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Reading at Home

Supporting your child to read at home

Learning to read is a vital life skill that our children need to acquire at a young age. Children progress through different reading stages and all children will progress through these stages at different rates. Sometimes children progress slowly, sometimes fast and sometimes they plateau for a short while they consolidate their learning.  It is often helpful for children to overlearn/repeat their learning to ensure their skills are secure before moving onto next stages.  This helps them to build confidence in their abilities.

Reading is not only about segmenting and blending words to actually say a word aloud.  It is also about really understanding what they have been reading about.  Often, we ask children to repeat reading scheme books so that they can work on their comprehension skills rather than simply reading the words and sentences.  If your child repeats a book, please focus upon their comprehension skills.  Do this by asking questions that look for simple answers within the text and then more complicated answers which ask their opinion about something that happened in the book, the way a character may be feeling or predict what may happen next.  Without these comprehension skills, foundations to their reading ability will be missing and they will find it very difficult to move through later reading development stages inhibiting them from becoming a fluent reader.

Asking your child questions whilst reading together will help them to gain a better understanding of the text, develop a broader range of vocabulary and enhance their creativity. Attached below are guides for each group on how to supoort your child at home. 

 

You may like to use a selection of the questions below when reading with your child:

Fiction

  • Look at the front cover. What could this story be about?
  • Who is the author/illustrator? What do they do?
  • Where does the story take place? (setting)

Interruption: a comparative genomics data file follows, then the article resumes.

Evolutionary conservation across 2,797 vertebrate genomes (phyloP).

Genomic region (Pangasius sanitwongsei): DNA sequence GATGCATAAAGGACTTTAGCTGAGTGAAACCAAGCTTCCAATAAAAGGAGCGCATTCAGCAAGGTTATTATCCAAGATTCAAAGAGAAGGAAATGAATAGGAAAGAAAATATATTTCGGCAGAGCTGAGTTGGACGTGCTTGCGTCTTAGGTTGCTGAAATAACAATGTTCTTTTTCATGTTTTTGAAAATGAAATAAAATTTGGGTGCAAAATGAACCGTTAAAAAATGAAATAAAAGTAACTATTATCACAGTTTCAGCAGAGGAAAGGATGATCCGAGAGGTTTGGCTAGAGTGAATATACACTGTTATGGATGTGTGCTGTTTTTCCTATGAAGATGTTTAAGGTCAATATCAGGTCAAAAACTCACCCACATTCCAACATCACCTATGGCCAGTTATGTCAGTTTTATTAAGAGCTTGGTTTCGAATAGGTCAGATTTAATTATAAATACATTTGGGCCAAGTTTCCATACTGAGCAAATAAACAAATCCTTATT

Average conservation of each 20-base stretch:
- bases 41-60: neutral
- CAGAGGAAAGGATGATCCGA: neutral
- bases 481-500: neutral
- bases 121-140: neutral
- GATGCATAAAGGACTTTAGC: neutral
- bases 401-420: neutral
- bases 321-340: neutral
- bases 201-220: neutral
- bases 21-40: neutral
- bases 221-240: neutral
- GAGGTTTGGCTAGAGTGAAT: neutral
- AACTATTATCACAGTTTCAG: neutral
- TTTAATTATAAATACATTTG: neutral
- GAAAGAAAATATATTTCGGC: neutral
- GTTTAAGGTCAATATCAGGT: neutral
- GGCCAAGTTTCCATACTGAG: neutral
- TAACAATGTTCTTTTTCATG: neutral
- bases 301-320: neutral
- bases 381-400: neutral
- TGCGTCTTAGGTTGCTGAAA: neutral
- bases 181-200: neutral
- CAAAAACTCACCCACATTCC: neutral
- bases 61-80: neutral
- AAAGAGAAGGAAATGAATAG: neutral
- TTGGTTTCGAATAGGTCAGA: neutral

• Who are the main characters in the story?
  • Can you retell the story using your own words?
  • Tell me what this character was like?
  • Tell me the most interesting/exciting/funniest/your favourite part of the story? Why?
  • What do you think the character feels about...? How can you tell?
  • What do you think would have happened if…?
  • What do you think is going to happen next? Can you guess the ending?
  • Which part of this book did you like best/least? Why?
  • How has the author used words/phrases to make this character funny/sad/clever/frightening/excited etc.?
  • Do you like the way the story ended? Can you think of a different ending?
  • Do you know any more stories like this? Tell me how they are alike.
  • Do you know another story with similar characters in? Tell me how they are similar.
  • Has anything like this ever happened to you?

Non-fiction

  • Tell me two things you found out that you didn’t know before.
  • What does this part of the text tell us about ….?
  • Which part of the text tells us about …? 
  • Why are some words in bold?
  • How does this text/layout help the reader?
  • How does a diagram/picture/caption help you to understand the information on this page?
  • What can you use to help you find the information you need quickly?
  • How does a glossary help us?

 

Reading for Pleasure at Home

For guidance on how to support your child with reading for pleasure at home, have a look at this leaflet, which has some great ideas on how to promote enjoyment in reading all the way up to Year 6 and beyond. See Reading for Pleasure at Home

 

You can also use these great, supportive resources from the Education Endowment Foundation to guide you when reading with your child/children. 

Top tips for supporting your children with reading in reception year 1 and year 2:

https://educationendowmentfoundation.org.uk/public/files/Publications/Covid-19_Resources/Resources_for_schools/7_Top_Tips_to_Support_Reading_at_Home.pdf

 

Top tips for supporting your children with reading in Key Stage 2

https://educationendowmentfoundation.org.uk/public/files/Publications/Covid-19_Resources/Resources_for_schools/7_top_tips_to_support_reading_at_home_%E2%80%93_for_Key_Stage_2.pdf

 

If your child is a devoted Tom Gates or David Walliams fan and you are looking for ideas of books to encourage them to branch out, have a look at the 'Tube Map' for your child's age group which suggests books linked to your child's preferred authors or book genre. Alternatively, have a look at The Reader Teacher recommended books for each year group.

 

What should my child be reading?

The National Curriculum states that children should read a range of texts across their primary, including; stories, poetry, myths, legends, plays, non-fiction and text books/reference books.

 

The Book Swap

Our Book Swap Shelf can be found in the entrance foyer. It contains a range of books and text types suitable from Reception to Year 6 and beyond. Please do encourage your children to bring in one of their old books (in good condition) and swap it for one on our trolley.

 

Files to Download

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Twyning School

Twyning School

Mrs Lucy Halling
Headteacher

01684 293577 head@twyning.gloucs.sch.uk

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